L.A. Council President Herb Wesson today officially unveiled a new “L.A. 2020” Commission tasked with wading through L.A.'s finances and developing some recommendations to keep the city out of bankruptcy court.

Though the commission's chair, Mickey Kantor, has said repeatedly that the commission will avoid politics, its roster includes two of the biggest names in the L.A. mayor's race: Brian D'Arcy, the head of Working Californians, and Tyler Izen, the president of the L.A. Police Protective League. 
Combined, the two labor leaders have spent $2.6 million trying to elect Wendy Greuel as the next mayor.

The commission has 12 members and one alternate. Of those, five are supporting Greuel: Kantor, D'Arcy, Izen, David Fleming and George Pla. According to a search of contributor and endorsement lists, none of the commissioners are supporting her opponent, Councilman Eric Garcetti.
Greuel immediately embraced the committee, calling it “refreshing.” Garcetti had declined to comment on the commission until today, when it was formally unveiled.
In an interview, Garcetti said he would “take good ideas wherever they come from,” but he also made it clear that he intends to bring his own budget proposals into office.
“I've been saying in a very detailed way how we balance the budget,” Garcetti said.
In an interview, Kantor said it was important to include D'Arcy and Izen because both represent large numbers of city workers, who play a key role in setting the city's fiscal course.
“They are a vital part of this process,” Kantor said. “To keep them outside would not be very effective… This has nothing to do with the mayor's race — zero.”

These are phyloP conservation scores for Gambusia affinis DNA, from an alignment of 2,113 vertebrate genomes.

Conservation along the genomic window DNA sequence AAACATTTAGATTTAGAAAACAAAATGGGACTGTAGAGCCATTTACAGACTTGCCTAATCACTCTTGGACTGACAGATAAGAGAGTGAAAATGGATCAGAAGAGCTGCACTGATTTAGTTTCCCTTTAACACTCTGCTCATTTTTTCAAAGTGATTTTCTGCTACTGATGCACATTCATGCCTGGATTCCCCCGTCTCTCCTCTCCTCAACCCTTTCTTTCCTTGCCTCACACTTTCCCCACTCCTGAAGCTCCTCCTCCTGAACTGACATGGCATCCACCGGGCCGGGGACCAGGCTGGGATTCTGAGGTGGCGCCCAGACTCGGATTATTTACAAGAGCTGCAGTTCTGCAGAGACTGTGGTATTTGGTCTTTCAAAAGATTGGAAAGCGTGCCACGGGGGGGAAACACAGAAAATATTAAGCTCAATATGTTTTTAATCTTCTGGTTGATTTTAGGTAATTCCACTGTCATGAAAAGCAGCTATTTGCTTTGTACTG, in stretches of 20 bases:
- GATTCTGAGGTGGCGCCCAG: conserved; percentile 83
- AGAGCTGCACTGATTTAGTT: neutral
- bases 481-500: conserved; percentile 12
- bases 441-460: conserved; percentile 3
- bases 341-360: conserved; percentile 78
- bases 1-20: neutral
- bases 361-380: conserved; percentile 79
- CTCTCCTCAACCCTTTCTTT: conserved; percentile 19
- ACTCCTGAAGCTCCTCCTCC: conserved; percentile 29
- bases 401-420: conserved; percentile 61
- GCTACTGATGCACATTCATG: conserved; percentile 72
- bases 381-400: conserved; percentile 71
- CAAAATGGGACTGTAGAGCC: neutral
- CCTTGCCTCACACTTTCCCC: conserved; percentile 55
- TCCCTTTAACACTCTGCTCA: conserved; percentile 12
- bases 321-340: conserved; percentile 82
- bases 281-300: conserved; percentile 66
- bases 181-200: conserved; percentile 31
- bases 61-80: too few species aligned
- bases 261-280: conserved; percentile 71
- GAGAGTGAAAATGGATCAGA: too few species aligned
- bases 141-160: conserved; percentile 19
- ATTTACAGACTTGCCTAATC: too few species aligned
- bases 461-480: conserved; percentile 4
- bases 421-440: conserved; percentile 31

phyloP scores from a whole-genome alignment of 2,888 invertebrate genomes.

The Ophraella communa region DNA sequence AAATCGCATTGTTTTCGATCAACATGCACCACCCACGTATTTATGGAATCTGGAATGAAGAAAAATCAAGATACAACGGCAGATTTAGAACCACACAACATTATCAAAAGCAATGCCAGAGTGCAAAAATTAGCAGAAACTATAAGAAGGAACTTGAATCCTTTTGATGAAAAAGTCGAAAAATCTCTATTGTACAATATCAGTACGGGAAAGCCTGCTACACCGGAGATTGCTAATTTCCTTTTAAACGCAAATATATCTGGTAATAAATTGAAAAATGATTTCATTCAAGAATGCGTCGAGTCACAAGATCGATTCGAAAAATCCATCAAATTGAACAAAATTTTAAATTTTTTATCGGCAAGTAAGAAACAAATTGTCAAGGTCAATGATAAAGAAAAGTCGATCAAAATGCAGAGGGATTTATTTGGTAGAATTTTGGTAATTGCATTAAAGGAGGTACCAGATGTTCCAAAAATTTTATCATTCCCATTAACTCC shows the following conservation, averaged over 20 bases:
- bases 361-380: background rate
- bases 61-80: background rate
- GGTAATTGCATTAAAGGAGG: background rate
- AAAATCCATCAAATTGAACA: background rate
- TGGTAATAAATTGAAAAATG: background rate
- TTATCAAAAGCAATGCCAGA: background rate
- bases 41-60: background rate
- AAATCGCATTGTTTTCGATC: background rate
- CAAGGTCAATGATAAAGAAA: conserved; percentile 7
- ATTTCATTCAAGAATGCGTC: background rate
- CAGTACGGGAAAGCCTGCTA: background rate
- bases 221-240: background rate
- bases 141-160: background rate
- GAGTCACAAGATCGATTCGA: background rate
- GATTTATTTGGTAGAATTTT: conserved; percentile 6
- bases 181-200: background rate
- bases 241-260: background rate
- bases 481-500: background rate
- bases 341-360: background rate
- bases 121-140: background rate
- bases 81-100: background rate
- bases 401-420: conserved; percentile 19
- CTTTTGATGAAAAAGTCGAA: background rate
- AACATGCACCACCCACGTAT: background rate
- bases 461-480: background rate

Greuel was informed of the commission's existence before the L.A. Weekly broke the news about it last week. Garcetti was not, saying he learned of it from the Weekly.
That fact, plus the inclusion on the commission of Garcetti's two most powerful foes, suggests that Wesson and Garcetti may have a difficult relationship should Garcetti be elected on May 21. The two jockeyed for control of the council in 2010, before Wesson finally succeeded Garcetti as council president in late 2011.
Garcetti, however, downplayed the notion that there might still be tension between the two.
“Herb and I talk all the time,” Garcetti said. “I intend to be the closest mayor, in terms of a working relationship with the City Council, that we've had since Tom Bradley. We have a great friendship, a good working relationship, and I look forward to that…. We're close friends.”
Speaking today at the Central City Association, Wesson made it clear that whoever is elected, he intends to play an equal role in setting city policy.

“I'm telling you and you can rest assured that when you go talk to the mayor, whoever that is, you better come talk to me, because I'm going to be an equal partner, the council will be,” Wesson said, according to the Downtown News. “We're not going to be a junior partner.”

Also today, ex-candidate Jan Perry endorsed Garcetti. Greuel and her allies had attacked Perry during the primary for declaring bankruptcy twice in the mid-1990s. Speaking at a press conference today, Perry brought up those attacks, saying it was tantamount to Greuel telling her that “I respect you so little that I would delve into your personal background.”
Perry finished fourth in the mayoral primary, just behind Republican Kevin James. Perry, however, took the largest share of the African-American vote, giving her substantial clout in the runoff.
A couple hours later, Greuel accepted the endorsement of Lakers legend Magic Johnson. She was joined by other prominent supporters in the black community, including Supervisor Mark Ridley-Thomas and L.A. Sentinel publisher Danny Bakewell.
The African-American vote made up roughly 12% of the total turnout in the March primary, according to an LMU exit poll. That vote could prove critical if it swings heavily in one direction or the other, as it has in past campaigns.
“I think it's gonna be very competitive,” said Garcetti's strategist, Bill Carrick. “I don't think there's gonna be any landslide for anybody in the African-American community.”
But Greuel's supporters think she has a chance to take a large majority of the black vote.
“It's a bloc vote. It's pivotal,” Ridley-Thomas said. “She's gonna get a significant portion of the African-American vote. It'll be north of 60 (percent). There's no conceivable way the Garcetti campaign will be as operational as the Greuel campaign in the African-American community.”

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